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Why Is Jesus Called the "Son of Man"?

  • 2008 22 Dec
  • COMMENTS
Why Is Jesus Called the "Son of Man"?

Jesus: The Son of Man

Let me give a common understanding and then a more sophisticated historical understanding.

The common understanding is that "Son of God" implies his deity—which it does—and that "Son of Man" implies his humanity, which it does too.

He was a son of man, that is, a human being. And he is the Son of God, in that he has always existed as the Eternally Begotten One who comes forth from the Father forever. He always has, and he always will. He is the Second Person of the Trinity with all of the divine nature fully in him.

He is born of a virgin. He had a human father but he didn't have sex with this virgin until Jesus was conceived. He was conceived of the Holy Spirit in the Virgin Mary. Thus he is human—fully human. The Bible wants to emphasize that he is fully human.

So that's the common understanding: he is both divine and he is human—two natures, one person.

The more sophisticated and important historical insight is that the term "Son of Man" doesn't merely align him with humanity. It is probably taken from Daniel 7, And if you read that chapter you'll see that the Son of Man is a very exalted figure: not just a human figure but an exalted figure. It was Jesus' favorite self-designation.

If you do a study of the term "Son of Man" in the Gospels you'll see that he didn't refer to himself most often as Son of God but as Son of Man. He said things like, in Mark 10:45, "The Son of Man came not to be served but to serve and to give his life as a ransom for many." So he calls himself Son of Man very often.

I think the reason he did so is that, on the face of it, Son of Man is an ordinary phrase for "human being." He was born of a man. And there's no offense there: who isn't a son of man? But those with ears to hear could hear Daniel 7, in which he was claiming a very exalted role in the history of redemption. And he meant to do it.

Jesus was very subtle in that he was always opening his identity to those with eyes to see, but he wasn't opening it so blatantly that everybody would come and make him king. He had to steer a very narrow course in disclosing his identity, not just openly saying, "I'm the Messiah, I'm the King of the World. Come and acknowledge me as King." He didn't talk like that.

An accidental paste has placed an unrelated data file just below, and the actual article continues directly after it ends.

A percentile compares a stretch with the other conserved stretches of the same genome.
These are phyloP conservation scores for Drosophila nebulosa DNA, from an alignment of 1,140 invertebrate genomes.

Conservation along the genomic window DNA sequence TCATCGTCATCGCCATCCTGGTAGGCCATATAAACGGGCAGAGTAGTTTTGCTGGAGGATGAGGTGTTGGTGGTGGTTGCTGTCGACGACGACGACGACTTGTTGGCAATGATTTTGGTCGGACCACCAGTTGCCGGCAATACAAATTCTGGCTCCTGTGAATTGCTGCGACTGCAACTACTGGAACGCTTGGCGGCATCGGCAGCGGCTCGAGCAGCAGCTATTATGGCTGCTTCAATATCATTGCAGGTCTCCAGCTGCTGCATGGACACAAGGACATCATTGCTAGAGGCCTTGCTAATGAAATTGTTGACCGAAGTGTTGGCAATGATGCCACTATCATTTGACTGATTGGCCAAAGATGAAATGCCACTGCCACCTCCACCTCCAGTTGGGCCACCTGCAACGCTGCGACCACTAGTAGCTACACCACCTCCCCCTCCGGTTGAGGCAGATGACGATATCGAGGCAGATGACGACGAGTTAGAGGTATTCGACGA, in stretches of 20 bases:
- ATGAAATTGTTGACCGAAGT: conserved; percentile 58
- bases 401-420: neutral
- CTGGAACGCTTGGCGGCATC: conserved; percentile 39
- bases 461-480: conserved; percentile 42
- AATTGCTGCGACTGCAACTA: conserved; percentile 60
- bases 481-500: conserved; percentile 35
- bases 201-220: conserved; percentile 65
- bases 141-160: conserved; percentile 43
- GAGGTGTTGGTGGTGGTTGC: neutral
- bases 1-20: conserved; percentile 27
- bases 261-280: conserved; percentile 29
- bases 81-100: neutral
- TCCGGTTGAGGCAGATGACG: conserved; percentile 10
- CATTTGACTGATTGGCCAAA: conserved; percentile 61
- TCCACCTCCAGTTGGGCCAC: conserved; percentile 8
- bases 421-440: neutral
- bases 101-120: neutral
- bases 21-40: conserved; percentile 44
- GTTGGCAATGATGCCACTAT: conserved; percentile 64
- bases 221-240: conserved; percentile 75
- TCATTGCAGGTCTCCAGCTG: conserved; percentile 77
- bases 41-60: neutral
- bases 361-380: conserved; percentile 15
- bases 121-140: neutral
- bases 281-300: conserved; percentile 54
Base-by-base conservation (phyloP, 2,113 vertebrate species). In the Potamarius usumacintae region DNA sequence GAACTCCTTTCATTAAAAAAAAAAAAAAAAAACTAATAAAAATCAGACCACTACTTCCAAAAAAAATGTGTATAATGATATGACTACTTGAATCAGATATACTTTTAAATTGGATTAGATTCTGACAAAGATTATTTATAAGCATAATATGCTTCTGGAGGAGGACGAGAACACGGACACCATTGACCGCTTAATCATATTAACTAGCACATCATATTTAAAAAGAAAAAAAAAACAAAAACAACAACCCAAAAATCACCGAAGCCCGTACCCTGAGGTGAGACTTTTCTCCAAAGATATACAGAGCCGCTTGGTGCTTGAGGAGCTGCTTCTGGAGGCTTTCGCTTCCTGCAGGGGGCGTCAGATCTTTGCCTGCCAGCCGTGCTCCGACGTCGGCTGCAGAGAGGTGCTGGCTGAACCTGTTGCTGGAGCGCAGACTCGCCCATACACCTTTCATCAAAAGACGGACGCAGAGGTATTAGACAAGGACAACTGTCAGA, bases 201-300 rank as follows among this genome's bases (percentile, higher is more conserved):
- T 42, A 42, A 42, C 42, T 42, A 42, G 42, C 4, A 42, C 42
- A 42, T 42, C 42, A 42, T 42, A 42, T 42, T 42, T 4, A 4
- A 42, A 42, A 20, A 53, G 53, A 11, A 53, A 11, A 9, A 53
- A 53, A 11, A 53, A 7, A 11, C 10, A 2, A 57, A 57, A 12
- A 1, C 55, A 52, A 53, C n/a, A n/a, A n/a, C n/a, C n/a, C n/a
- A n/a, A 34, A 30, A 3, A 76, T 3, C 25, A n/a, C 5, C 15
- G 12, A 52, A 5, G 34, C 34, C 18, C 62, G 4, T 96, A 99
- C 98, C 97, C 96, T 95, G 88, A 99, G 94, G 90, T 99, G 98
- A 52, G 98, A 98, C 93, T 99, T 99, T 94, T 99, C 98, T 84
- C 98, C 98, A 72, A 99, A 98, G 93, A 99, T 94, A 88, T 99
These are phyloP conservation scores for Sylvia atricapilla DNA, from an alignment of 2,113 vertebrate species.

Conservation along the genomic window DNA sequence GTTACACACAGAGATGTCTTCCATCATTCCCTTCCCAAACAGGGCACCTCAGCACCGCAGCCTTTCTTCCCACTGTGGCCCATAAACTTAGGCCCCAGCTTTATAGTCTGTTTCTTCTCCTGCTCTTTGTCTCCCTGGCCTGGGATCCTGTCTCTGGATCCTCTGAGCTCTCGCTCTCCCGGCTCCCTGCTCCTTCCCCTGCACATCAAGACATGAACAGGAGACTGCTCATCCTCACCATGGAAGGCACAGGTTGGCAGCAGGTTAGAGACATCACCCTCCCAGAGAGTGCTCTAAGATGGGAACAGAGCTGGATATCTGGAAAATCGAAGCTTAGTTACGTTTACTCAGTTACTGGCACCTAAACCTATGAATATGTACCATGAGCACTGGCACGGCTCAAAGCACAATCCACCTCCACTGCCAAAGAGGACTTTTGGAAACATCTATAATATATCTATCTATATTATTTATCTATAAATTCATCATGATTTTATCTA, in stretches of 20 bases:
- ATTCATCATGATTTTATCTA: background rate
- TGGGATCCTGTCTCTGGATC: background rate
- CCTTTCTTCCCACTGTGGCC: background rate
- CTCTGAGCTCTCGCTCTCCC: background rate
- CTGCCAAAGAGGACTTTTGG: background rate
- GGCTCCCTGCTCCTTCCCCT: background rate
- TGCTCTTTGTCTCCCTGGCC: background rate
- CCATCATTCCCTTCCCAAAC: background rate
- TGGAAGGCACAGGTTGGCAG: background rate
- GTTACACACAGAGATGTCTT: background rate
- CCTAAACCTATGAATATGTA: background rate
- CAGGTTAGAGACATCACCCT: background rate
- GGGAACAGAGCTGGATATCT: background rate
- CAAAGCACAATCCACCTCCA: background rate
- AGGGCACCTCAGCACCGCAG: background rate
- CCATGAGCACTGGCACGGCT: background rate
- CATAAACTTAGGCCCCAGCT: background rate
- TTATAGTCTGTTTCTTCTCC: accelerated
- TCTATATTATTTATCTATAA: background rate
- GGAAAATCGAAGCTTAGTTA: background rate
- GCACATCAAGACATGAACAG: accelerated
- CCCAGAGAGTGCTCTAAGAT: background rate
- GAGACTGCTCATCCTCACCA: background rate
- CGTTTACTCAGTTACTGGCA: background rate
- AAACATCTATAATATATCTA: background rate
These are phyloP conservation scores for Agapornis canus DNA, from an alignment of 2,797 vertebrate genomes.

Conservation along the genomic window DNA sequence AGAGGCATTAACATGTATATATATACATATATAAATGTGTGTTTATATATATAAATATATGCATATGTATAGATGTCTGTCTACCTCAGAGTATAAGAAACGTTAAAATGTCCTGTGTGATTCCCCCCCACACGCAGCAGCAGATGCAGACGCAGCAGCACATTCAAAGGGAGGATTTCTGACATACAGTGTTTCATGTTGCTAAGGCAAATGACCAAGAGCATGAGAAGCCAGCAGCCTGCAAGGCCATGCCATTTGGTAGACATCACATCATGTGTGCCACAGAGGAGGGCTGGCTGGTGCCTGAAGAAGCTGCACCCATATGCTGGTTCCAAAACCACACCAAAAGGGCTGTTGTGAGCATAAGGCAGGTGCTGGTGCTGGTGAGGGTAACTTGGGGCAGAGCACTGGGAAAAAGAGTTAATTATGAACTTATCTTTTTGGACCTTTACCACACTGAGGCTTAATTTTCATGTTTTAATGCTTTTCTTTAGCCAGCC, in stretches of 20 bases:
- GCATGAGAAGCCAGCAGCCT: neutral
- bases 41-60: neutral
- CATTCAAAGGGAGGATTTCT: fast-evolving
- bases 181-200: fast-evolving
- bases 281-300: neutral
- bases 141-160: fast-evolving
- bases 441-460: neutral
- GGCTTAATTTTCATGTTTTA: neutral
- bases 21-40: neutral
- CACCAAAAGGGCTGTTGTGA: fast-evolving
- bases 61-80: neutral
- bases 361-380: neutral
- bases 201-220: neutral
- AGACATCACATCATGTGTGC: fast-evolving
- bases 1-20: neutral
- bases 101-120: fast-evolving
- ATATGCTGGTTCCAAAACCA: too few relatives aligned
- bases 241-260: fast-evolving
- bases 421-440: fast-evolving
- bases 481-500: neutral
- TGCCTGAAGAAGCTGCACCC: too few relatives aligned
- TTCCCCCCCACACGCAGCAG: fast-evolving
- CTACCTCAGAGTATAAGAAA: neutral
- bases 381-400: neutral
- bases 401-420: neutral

He was quiet. He was subtle. And he would make claims that were explicit in certain settings and implicit in others. And only when the time was right—mainly when he was on trial for his life, and they said, "Are you the Christ, the Son of the living God?"—did he say, "I am, and you will see the Son of Man coming with great power and glory." So he confessed his open deity right at the point where he knew he would be crucified for it.

So I hope that helps. "Son of Man" has the double meaning of human being and, according to Daniel 7, the exalted heavenly one. And Jesus means to communicate both of those.

What Did Jesus Mean by "the Son of Man"?

The term the Son of Man occurs in Matthew 32 times, in Mark 15 times, in Luke 26 times, and in John 12 times. In the first three Gospels the title is always recorded as having been used by Christ of Himself and never by angel, by man, or by demon. Of the 12 occasions in John, 10 are from the lips of Christ; only twice was the expression used by men, and then only for criticism and unbelief: "We have heard out of the law that the Christ lives forever: and why do you say, The Son of Man must be lifted up? Who is this Son of Man?" Those are the only two occasions in all the Gospels where the term is found upon the lips of any but Christ. It is Christ's own description of Himself, and it is the term that links Him to humanity and shows His intimate and positive relationship to the human race.

For particular illustration I take the story of the temptation, where the Lord is seen standing entirely upon the level of humanity. He was in the wilderness, being tempted as man, as representative of the human race; and that is not my view merely, it was His own statement. In answer to the first temptation He said: "It is written, Man shall not live by bread alone." That is to say, in effect, I am in this wilderness on the human level, as the Son of Man taking the place every other person has to take. I obey the law of God that conditions the life of humanity.

In answer to the second temptation, He said: "It is written, You shall worship the Lord your God, and Him only shall you serve." Thus, He put Himself within the Divine limitation of every other human life and declared that He was living according to the law which every other human must obey if he would come to the fulfillment of his life. In answer to the third of these temptations, He said: "It is said, You shall not tempt the Lord your God.” Thus, He declared that the law which governed Him was exactly the same as that which governed other people. Therefore, the terms that indicate His relationship to men are those that prove His absolute kinship with the human race, His complete identification with human experience.

Adapted from The Teaching of Christ, Himself, by G. Campbell Morgan.

Photo Credit: Unsplash/EranMenashri


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